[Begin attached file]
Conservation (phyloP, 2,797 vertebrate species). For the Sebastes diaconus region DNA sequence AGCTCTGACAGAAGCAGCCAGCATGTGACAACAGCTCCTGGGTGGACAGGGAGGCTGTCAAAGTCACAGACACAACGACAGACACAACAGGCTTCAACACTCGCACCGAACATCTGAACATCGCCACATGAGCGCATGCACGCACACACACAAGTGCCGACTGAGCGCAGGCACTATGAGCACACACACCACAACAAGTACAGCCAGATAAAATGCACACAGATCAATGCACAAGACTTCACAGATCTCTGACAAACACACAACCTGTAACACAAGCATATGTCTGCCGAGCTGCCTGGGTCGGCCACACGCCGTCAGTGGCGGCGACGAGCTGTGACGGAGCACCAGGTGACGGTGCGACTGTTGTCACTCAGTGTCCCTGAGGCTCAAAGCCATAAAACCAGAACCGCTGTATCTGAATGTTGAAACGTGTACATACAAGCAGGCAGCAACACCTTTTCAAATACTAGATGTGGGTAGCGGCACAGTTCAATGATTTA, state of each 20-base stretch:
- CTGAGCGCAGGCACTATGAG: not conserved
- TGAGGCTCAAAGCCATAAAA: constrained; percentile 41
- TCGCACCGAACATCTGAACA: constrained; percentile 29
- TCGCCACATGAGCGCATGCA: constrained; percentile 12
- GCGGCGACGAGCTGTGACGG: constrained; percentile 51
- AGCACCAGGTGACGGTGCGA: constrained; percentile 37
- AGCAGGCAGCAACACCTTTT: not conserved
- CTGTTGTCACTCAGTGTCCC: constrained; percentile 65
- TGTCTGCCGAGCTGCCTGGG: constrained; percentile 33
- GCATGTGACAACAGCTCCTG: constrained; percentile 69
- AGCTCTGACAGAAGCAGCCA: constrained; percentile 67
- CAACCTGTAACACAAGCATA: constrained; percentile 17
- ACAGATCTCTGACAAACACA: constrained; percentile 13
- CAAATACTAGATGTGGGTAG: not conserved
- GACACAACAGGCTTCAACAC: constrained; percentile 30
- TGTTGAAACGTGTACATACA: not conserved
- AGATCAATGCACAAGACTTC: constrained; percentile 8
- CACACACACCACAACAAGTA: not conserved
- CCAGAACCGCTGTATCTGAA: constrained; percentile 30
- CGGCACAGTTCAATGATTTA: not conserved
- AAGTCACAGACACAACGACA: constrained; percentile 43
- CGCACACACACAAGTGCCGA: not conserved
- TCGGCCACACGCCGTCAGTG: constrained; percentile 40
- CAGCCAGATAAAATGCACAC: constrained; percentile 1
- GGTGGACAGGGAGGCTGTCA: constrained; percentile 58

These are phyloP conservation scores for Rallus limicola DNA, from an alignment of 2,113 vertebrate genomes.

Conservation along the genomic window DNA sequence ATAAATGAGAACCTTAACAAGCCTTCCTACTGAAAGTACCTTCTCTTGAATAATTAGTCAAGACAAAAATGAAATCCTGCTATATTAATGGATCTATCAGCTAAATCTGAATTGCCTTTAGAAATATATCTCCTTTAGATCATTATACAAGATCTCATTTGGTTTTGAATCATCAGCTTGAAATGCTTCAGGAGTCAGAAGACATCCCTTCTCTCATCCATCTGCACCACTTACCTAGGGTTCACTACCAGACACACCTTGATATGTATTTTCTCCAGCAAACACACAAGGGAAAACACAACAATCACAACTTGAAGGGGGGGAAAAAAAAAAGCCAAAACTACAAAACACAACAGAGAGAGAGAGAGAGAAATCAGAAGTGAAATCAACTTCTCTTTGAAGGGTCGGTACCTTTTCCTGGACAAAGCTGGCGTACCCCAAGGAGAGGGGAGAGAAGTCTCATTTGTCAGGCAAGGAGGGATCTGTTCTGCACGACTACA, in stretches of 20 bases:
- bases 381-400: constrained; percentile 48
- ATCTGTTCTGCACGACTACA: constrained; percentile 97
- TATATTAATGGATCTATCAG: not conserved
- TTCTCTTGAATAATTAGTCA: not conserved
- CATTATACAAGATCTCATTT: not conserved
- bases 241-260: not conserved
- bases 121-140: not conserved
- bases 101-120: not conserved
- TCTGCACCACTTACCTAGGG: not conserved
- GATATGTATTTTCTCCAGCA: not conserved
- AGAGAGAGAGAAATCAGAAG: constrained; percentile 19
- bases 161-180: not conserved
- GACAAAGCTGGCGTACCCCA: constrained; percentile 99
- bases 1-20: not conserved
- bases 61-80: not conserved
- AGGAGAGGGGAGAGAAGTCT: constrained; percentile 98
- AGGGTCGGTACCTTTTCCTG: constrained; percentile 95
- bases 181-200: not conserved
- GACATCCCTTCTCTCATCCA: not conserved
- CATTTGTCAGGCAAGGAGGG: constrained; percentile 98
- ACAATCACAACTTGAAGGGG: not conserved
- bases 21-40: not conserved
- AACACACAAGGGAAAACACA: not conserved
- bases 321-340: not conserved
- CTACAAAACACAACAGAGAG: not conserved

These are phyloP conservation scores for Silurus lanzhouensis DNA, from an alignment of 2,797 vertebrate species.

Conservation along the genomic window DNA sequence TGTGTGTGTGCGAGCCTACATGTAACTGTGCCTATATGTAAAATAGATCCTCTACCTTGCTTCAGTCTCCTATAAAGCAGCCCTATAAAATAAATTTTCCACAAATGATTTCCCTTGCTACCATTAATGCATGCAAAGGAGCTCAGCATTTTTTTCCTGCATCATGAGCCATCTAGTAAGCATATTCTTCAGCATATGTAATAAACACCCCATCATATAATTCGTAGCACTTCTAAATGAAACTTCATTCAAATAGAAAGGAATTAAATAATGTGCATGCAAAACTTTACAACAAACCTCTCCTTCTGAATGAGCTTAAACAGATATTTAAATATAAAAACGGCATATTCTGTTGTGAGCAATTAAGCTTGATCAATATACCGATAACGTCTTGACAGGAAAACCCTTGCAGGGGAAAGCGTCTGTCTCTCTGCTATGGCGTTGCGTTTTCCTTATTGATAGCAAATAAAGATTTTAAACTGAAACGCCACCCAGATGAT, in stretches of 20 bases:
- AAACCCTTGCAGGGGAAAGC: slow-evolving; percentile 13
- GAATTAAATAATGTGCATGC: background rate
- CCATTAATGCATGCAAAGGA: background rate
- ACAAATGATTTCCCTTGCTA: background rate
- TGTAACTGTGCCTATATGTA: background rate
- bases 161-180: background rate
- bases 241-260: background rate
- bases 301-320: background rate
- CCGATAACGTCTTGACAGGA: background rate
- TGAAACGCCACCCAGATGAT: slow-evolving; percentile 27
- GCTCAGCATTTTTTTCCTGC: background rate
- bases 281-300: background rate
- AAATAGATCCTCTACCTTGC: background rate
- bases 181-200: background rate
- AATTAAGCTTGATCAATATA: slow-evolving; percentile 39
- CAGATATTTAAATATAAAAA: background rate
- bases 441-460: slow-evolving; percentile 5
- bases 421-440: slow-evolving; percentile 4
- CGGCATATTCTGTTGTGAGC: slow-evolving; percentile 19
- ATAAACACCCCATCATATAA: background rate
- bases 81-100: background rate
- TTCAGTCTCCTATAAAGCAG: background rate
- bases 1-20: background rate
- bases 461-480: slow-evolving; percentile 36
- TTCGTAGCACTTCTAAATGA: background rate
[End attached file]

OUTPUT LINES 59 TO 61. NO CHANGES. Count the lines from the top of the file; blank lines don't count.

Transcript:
- ACAAATGATTTCCCTTGCTA: background rate
- TGTAACTGTGCCTATATGTA: background rate
- bases 161-180: background rate